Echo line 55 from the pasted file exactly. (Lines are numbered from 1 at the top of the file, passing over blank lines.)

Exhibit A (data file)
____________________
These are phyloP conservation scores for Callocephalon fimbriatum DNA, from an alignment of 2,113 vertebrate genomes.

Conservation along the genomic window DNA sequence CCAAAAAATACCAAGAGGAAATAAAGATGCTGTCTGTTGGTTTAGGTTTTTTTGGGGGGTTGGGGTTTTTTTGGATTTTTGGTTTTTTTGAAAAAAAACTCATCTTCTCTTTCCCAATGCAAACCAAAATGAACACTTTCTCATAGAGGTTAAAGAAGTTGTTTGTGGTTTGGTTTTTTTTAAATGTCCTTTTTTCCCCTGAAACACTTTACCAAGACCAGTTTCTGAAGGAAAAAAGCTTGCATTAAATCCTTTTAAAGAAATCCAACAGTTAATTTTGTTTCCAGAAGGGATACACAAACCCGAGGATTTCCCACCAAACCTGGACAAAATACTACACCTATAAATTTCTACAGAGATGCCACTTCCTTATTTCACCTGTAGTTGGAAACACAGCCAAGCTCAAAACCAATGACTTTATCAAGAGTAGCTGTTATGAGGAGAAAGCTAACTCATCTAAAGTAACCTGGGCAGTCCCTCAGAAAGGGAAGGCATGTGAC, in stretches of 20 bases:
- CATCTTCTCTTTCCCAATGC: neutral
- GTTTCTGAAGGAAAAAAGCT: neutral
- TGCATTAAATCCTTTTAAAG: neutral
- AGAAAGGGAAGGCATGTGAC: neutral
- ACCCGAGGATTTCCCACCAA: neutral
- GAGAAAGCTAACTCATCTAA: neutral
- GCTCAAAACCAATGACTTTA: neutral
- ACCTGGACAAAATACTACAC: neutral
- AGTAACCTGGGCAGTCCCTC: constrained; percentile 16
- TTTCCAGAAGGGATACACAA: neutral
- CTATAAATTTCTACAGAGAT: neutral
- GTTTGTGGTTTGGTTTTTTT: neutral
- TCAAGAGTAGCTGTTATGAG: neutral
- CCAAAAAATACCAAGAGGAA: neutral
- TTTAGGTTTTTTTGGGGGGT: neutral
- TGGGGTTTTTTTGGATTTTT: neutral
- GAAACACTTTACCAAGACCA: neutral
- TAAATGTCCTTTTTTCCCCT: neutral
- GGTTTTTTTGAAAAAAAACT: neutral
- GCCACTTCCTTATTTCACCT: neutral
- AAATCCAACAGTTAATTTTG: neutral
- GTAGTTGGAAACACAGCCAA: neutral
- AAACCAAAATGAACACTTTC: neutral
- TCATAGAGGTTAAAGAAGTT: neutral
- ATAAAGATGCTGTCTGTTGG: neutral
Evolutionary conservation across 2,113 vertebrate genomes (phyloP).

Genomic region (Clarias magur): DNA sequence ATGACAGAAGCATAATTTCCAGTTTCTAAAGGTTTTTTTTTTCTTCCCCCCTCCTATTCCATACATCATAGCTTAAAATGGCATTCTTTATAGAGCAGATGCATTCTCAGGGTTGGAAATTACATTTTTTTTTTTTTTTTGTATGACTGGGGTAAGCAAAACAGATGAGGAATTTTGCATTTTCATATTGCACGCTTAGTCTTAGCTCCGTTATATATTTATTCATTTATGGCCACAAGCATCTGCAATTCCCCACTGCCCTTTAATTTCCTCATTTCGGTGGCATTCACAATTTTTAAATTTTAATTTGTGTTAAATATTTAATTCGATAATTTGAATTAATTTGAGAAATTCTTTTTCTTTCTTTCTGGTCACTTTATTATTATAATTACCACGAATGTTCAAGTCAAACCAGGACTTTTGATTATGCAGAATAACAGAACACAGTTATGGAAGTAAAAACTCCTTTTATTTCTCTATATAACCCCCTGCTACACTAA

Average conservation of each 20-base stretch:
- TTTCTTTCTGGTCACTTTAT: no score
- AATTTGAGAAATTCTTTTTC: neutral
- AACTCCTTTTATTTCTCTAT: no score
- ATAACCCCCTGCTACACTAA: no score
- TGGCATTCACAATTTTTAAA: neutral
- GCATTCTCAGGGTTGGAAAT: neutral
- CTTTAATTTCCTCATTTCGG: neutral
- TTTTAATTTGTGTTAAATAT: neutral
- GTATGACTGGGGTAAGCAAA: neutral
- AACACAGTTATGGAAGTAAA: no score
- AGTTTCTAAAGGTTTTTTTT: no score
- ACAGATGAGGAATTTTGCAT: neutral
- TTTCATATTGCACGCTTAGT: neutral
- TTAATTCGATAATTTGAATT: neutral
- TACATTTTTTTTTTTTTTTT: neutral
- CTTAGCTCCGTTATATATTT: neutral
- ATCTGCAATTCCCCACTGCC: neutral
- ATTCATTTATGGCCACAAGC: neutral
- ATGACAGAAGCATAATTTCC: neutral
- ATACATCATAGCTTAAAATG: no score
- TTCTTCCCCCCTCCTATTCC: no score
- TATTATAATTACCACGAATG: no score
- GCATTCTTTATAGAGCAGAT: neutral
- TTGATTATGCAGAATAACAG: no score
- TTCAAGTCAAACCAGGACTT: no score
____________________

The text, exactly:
- TTCAAGTCAAACCAGGACTT: no score